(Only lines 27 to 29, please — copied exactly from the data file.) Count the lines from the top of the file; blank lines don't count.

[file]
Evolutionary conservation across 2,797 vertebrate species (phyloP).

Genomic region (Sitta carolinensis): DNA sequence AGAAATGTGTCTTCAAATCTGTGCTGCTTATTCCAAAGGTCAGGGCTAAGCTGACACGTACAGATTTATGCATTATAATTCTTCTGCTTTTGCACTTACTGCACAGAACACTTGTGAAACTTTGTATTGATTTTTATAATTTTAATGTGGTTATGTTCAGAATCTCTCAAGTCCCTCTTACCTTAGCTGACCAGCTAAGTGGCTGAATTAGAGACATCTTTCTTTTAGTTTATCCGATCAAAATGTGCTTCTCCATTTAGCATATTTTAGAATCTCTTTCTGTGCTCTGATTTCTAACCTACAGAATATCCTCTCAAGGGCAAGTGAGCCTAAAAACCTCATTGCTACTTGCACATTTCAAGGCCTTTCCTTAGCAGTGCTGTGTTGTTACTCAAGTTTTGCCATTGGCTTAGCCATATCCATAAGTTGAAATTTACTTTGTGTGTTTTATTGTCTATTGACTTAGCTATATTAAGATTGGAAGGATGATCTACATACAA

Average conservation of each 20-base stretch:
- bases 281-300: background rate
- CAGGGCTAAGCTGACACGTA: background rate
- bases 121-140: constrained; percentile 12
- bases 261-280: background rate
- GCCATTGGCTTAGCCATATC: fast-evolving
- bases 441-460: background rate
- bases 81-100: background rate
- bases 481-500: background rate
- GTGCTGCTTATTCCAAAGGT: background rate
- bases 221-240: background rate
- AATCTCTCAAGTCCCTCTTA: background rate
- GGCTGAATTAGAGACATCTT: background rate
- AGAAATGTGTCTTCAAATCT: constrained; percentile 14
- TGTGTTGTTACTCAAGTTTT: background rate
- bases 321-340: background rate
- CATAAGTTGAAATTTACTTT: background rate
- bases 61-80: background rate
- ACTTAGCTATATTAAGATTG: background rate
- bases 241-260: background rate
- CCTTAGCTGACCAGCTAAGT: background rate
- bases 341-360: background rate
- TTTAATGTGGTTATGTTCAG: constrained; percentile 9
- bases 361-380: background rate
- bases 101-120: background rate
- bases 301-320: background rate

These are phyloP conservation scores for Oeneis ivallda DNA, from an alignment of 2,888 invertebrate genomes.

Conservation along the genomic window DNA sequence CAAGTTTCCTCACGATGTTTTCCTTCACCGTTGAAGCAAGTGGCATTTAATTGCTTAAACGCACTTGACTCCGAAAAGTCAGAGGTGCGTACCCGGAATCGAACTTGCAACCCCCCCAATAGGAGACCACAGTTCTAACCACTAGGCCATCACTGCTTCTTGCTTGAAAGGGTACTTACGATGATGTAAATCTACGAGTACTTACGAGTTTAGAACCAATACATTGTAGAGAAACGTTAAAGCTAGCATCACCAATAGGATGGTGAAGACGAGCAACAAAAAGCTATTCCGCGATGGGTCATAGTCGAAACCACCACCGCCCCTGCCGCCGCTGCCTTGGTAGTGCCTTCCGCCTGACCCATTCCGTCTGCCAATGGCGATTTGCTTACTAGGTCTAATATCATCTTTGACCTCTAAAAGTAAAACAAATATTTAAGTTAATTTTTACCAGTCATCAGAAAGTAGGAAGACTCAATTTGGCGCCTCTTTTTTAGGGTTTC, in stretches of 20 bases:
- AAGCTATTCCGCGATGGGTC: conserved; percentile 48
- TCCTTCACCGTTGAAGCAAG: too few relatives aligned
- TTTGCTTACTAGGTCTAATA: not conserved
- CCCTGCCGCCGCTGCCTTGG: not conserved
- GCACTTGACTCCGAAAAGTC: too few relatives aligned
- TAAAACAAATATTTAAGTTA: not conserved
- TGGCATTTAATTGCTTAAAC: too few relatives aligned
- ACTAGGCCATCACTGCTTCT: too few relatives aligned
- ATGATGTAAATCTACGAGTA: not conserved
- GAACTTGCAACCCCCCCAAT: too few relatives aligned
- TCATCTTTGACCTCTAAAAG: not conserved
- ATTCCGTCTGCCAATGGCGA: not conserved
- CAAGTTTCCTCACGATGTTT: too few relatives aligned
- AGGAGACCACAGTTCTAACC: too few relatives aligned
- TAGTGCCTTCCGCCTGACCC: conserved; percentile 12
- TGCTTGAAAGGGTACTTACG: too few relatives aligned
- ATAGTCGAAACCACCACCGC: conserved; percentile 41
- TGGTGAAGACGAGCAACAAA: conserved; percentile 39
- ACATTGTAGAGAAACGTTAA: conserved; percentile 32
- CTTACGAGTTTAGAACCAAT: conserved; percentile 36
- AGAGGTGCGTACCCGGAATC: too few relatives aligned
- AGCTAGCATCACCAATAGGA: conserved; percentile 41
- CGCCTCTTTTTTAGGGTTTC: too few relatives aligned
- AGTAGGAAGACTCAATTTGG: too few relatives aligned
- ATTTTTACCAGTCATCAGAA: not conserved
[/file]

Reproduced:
- bases 101-120: background rate
- bases 301-320: background rate

These are phyloP conservation scores for Oeneis ivallda DNA, from an alignment of 2,888 invertebrate genomes.